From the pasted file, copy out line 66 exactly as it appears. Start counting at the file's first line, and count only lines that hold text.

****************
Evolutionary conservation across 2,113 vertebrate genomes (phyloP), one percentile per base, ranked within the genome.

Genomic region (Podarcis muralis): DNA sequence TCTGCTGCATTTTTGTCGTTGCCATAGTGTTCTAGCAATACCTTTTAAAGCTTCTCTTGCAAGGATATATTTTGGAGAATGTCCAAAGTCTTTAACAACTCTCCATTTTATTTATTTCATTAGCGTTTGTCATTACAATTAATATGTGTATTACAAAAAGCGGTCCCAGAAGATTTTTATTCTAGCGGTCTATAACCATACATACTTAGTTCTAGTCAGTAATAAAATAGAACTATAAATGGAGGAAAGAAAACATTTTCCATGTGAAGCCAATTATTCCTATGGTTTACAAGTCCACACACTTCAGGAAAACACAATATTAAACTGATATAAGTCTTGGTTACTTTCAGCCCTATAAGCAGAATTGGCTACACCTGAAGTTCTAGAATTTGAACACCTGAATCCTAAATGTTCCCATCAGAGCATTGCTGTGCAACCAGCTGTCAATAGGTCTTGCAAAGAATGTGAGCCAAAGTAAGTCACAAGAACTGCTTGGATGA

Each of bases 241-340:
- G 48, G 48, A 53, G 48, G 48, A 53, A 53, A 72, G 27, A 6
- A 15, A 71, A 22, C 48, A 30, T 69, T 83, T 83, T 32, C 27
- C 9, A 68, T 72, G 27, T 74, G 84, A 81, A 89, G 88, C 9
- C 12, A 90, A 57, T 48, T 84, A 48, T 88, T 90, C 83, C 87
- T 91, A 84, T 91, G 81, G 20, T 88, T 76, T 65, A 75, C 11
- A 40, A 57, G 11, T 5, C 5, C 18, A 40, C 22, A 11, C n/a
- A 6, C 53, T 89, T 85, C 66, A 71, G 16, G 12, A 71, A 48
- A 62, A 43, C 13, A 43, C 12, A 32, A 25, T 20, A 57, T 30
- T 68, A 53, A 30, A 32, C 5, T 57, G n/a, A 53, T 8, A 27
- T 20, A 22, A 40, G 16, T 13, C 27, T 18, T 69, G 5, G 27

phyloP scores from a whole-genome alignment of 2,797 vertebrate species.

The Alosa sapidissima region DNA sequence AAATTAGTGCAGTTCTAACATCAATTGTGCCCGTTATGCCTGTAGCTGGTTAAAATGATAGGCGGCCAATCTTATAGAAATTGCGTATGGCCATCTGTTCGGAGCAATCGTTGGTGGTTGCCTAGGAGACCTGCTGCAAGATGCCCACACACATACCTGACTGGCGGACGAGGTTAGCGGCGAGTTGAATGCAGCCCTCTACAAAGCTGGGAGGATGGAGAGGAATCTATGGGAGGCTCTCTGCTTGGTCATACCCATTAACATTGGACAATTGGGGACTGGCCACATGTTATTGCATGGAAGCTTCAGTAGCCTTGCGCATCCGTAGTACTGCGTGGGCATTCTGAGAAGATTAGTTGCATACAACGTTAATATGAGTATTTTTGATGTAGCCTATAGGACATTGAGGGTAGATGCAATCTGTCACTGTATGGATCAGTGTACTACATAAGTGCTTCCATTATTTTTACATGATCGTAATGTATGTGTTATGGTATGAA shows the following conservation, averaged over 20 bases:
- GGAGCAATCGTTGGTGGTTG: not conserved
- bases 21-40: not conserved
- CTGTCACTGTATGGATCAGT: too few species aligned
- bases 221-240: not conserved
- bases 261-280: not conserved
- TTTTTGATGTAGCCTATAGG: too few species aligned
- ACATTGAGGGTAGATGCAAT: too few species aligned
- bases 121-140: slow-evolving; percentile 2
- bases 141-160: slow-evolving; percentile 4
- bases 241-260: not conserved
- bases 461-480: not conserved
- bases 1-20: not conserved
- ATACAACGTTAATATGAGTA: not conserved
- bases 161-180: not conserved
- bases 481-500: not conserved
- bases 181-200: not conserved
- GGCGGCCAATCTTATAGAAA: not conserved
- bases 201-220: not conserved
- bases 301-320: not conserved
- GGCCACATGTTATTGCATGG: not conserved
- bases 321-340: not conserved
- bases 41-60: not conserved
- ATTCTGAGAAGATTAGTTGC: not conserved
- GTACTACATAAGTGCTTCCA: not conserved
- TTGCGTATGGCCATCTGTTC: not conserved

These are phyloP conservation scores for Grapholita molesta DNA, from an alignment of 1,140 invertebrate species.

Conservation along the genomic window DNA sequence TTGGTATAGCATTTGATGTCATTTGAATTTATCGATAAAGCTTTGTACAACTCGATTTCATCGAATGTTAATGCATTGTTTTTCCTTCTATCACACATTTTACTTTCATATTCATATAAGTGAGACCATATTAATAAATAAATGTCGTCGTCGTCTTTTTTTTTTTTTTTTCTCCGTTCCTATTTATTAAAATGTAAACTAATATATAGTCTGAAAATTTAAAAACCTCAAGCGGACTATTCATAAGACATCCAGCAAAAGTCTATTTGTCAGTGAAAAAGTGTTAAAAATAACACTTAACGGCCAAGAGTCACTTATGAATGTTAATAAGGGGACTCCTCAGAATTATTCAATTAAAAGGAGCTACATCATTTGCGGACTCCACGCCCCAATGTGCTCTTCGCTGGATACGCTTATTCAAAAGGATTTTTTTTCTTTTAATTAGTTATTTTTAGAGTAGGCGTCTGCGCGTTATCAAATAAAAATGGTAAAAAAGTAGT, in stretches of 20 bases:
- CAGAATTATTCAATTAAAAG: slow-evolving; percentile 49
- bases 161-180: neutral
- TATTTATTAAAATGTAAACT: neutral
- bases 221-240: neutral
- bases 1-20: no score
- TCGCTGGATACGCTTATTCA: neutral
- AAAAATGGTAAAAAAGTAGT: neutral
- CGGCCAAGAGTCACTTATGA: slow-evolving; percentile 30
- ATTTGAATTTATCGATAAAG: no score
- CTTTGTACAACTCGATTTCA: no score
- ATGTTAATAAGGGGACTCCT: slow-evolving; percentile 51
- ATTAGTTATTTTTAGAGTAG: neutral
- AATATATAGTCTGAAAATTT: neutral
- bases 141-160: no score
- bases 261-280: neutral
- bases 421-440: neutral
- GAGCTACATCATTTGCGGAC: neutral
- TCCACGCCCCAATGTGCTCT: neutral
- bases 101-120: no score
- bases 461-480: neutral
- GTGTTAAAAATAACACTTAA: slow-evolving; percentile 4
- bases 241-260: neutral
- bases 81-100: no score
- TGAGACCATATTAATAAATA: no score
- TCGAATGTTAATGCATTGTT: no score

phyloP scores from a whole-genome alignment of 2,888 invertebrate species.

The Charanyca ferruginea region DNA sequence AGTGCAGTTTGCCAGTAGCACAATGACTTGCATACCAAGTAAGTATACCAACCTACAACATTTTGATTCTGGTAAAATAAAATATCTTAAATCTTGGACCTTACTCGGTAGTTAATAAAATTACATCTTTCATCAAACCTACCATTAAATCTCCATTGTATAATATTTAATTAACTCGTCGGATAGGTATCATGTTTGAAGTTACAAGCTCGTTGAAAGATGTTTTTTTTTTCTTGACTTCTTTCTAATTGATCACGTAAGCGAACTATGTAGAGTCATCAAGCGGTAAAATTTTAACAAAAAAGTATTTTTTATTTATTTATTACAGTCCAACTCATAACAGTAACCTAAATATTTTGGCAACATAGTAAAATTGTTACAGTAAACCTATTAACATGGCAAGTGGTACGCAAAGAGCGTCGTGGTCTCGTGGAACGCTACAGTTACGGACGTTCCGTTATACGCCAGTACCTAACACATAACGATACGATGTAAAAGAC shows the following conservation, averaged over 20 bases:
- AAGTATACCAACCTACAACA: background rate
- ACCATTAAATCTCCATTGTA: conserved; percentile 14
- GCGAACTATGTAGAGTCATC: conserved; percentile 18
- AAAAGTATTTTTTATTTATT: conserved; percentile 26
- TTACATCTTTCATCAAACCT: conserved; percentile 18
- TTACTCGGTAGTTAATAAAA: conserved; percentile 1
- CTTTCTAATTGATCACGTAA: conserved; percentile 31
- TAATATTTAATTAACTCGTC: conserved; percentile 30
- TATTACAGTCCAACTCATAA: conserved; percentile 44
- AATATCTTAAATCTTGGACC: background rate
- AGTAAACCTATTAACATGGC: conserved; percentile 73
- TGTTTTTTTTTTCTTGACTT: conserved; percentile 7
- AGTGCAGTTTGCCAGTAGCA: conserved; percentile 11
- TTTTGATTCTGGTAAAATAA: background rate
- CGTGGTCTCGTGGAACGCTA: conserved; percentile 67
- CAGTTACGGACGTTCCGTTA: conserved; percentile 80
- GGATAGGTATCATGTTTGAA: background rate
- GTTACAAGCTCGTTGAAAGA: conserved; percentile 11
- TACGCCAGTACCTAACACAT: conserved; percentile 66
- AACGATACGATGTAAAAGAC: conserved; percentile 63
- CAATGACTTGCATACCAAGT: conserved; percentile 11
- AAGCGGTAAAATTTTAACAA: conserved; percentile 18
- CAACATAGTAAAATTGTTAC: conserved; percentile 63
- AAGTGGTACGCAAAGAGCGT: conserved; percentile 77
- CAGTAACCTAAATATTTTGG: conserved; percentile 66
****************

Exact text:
- TGAGACCATATTAATAAATA: no score